What Everyone Should Know About 0% Offers
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Research and articles related to how to buy or sell a car

Financial Advice


Articles and research about vehicle ownership and purchases

Research and articles related to how to buy or sell a car

Financial Advice


Articles and research about vehicle ownership and purchases

What Everyone Should Know About 0% Offers

Updated August 7, 2013

We've all seen the ads on television for a new car or truck with 0% financing. What a deal! Buy on credit with no interest — it's like using someone else's money!

Not so fast. Zero-percent financing can cost more than you think. Here's what you should know about this special financing arrangement before you run off to the dealer.

Zero Percent (0%) May Offer Fewer Choices

Just like grocery store specials, zero-percent financing offers can be a lure to get you in the door only to find that the "special" isn't quite what you wanted. Zero-percent offers usually apply only to certain models or brands. Your choice may also be limited to the dealer's stock on hand, which means you might not get the color, style, or options you want.

In many cases, dealers are looking to move "loaded" vehicles. Unwanted options can drive the sticker price up 25% or more, lessening your ability to negotiate a better price on the new vehicle or for your trade-in and costing you more than you really want to spend. Those unwanted extras can add up to more than a reasonable interest rate would have cost over the life of a loan on the vehicle you really wanted.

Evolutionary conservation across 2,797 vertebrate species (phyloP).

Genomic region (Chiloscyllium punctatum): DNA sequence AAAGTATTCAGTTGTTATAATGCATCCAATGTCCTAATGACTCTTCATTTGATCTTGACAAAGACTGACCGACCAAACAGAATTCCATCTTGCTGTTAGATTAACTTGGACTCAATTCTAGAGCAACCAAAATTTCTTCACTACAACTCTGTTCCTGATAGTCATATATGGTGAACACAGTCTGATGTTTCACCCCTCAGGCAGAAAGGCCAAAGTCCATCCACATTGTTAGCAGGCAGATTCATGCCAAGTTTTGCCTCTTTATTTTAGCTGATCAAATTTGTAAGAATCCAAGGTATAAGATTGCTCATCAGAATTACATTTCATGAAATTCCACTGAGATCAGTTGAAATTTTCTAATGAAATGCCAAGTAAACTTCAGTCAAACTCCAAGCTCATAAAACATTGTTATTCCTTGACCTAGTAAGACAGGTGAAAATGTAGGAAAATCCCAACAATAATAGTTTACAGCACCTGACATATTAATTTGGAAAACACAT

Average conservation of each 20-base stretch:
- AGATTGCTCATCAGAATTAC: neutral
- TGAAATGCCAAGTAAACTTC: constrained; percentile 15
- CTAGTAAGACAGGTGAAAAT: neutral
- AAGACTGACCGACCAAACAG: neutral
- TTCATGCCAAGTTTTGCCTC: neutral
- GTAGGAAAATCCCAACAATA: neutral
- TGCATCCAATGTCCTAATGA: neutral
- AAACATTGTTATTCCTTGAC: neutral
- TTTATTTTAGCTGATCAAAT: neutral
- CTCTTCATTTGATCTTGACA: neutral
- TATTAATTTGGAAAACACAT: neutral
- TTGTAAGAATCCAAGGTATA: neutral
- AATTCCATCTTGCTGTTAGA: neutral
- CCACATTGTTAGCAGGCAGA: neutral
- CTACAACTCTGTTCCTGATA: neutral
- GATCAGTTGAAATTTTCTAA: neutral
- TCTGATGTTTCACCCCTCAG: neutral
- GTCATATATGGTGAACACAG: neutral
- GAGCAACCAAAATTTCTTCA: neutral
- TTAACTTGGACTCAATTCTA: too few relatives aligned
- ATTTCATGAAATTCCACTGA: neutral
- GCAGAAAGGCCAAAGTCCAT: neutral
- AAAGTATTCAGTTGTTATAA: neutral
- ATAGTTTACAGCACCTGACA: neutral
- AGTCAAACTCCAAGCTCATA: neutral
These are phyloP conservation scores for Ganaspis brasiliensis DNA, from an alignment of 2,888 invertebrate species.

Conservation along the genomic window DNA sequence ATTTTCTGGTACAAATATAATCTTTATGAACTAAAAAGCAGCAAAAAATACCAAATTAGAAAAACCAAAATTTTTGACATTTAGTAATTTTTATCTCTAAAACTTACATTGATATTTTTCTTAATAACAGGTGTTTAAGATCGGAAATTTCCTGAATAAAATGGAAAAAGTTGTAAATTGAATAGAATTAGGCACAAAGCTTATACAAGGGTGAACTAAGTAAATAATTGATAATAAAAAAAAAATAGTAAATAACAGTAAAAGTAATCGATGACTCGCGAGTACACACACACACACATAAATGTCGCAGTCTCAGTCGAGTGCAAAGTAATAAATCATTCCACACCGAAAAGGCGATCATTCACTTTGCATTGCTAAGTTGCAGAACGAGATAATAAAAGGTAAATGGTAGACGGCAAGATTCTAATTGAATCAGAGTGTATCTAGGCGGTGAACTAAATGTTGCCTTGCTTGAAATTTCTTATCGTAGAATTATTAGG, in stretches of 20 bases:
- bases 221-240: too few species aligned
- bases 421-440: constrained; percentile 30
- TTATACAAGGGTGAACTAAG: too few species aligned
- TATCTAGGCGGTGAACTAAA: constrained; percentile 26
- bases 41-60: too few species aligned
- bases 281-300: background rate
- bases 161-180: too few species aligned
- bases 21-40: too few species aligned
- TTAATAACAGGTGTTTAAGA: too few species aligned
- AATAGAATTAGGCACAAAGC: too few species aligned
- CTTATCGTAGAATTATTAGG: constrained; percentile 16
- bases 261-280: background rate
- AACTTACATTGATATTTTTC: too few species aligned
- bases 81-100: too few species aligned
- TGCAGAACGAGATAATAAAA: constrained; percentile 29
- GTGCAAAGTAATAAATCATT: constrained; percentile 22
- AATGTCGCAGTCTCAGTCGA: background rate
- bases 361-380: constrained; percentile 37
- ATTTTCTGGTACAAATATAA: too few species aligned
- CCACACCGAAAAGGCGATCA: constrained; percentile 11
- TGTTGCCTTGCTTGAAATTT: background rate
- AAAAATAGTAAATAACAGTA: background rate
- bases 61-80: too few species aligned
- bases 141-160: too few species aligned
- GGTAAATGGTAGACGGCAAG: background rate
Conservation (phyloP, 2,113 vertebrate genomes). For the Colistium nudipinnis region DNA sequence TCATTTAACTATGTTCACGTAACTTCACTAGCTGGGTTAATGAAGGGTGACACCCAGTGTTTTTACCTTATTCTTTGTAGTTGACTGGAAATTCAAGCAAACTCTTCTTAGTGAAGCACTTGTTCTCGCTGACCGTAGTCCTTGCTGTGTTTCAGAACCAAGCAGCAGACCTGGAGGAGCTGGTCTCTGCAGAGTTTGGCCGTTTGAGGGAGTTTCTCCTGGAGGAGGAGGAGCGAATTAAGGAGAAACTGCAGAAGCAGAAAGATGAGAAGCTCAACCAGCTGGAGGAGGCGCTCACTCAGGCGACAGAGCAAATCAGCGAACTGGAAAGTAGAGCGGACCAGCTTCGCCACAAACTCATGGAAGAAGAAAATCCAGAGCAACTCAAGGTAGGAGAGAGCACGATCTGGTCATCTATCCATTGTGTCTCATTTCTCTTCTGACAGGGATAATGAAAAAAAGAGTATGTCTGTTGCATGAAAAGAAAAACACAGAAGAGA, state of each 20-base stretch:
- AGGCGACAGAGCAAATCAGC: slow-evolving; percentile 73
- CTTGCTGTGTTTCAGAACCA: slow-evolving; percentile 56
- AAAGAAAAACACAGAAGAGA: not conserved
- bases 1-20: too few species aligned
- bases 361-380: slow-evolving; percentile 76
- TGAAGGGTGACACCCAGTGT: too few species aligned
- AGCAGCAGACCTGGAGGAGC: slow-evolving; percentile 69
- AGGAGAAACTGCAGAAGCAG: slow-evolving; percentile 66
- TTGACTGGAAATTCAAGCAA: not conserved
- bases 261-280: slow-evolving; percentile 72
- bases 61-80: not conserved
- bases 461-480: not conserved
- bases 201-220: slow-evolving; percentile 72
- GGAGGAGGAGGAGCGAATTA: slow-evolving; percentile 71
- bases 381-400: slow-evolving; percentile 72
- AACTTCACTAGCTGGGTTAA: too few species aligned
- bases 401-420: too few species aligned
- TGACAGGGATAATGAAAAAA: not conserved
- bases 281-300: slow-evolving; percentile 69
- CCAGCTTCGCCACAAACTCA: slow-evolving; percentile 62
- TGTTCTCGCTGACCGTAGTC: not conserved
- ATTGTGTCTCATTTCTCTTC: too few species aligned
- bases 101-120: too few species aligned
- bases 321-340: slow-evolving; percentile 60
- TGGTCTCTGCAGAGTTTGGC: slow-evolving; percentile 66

Do You Even Qualify for "Free Money"?

According to a Consumer Task Force for Automotive Issues survey, fewer than 10% of all applicants meet the strict credit criteria needed to qualify for the zero-percent rate. Those with less-than-perfect credit get bumped up to a higher-rate loan, and dealer financing can often be more expensive that a loan you get through your bank or credit union. Credit unions usually have the lowest rates and fees because they are not-for-profit cooperatives.

Also, many dealer loans require a shorter payback term, making your monthly payments less manageable. You may even have to make a larger down payment and be subject to bigger prepayment penalties if you don't have your financing in hand when you walk in the door.

Make Your Best Deal with a Pre-Approved Loan and Smart Negotiating

Want to make the best deal? Take rebates instead of special financing, negotiate a good price, then come to your credit union for financing. You'll find competitive rates on new and used auto loans, and you can get pre-approved in minutes. Even better, get pre-approved before you start shopping so you know exactly how much you can spend and you can make the deal the minute you feel you've negotiated a deal you like. Being ready to buy gives you more power in any negotiation.

This chart illustrates your potential savings when you negotiate for rebates and use a low-cost credit union loan instead of seemingly low-cost dealer financing that precludes rebates:

New Auto Financing: Car costs $20,000
Loan Terms 36 Months 60 Months
Rates 0% APR Credit Union 3.0% APR* 2.9% APR Credit Union 3.0% APR*
Cost of new car $20,000 $20,000 $20,000 $20,000
Less dealer rebate $0 $2,000 $0 $2,000
Amount to finance $20,000 $18,000 $20,000 $18,000
Monthly payment $555.56 $523.38 $358.49 $323.36
Total financing cost $20,000 $18,841.68 $21,509.40 $19,401.60
Credit Union Loan Savings   $1,158.48   $2,107.80

* Credit Union APR for illustration only. Click here for current loan rates.

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